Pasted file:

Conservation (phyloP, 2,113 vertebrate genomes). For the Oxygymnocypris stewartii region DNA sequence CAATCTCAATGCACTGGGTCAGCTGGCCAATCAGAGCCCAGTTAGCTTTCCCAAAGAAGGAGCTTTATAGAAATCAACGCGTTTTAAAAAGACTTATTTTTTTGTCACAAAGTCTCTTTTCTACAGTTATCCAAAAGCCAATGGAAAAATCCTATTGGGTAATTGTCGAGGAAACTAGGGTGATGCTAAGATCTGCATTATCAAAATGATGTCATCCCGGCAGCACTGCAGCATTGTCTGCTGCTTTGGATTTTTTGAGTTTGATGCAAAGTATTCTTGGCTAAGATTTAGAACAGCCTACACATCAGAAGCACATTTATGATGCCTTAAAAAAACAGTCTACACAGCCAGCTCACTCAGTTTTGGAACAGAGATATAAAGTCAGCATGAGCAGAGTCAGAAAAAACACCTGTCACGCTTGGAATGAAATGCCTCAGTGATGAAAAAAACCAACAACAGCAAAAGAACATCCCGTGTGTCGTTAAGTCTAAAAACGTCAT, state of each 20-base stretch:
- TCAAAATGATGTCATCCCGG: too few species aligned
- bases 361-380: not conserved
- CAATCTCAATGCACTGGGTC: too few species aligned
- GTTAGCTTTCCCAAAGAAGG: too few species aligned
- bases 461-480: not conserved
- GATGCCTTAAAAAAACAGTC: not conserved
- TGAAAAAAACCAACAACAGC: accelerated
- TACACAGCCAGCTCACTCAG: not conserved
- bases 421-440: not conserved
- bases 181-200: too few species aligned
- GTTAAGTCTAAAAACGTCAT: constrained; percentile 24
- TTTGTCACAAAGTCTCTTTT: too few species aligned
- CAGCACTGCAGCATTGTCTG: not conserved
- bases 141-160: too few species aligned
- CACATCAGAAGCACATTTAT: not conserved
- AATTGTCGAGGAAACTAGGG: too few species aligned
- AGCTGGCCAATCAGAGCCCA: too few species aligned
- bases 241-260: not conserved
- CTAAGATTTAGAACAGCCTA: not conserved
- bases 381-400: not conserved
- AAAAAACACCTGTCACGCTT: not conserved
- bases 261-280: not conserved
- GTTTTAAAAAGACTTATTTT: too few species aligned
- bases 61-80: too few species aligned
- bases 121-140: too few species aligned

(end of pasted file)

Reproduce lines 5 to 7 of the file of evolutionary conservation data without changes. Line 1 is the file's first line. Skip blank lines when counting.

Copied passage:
- GTTAGCTTTCCCAAAGAAGG: too few species aligned
- bases 461-480: not conserved
- GATGCCTTAAAAAAACAGTC: not conserved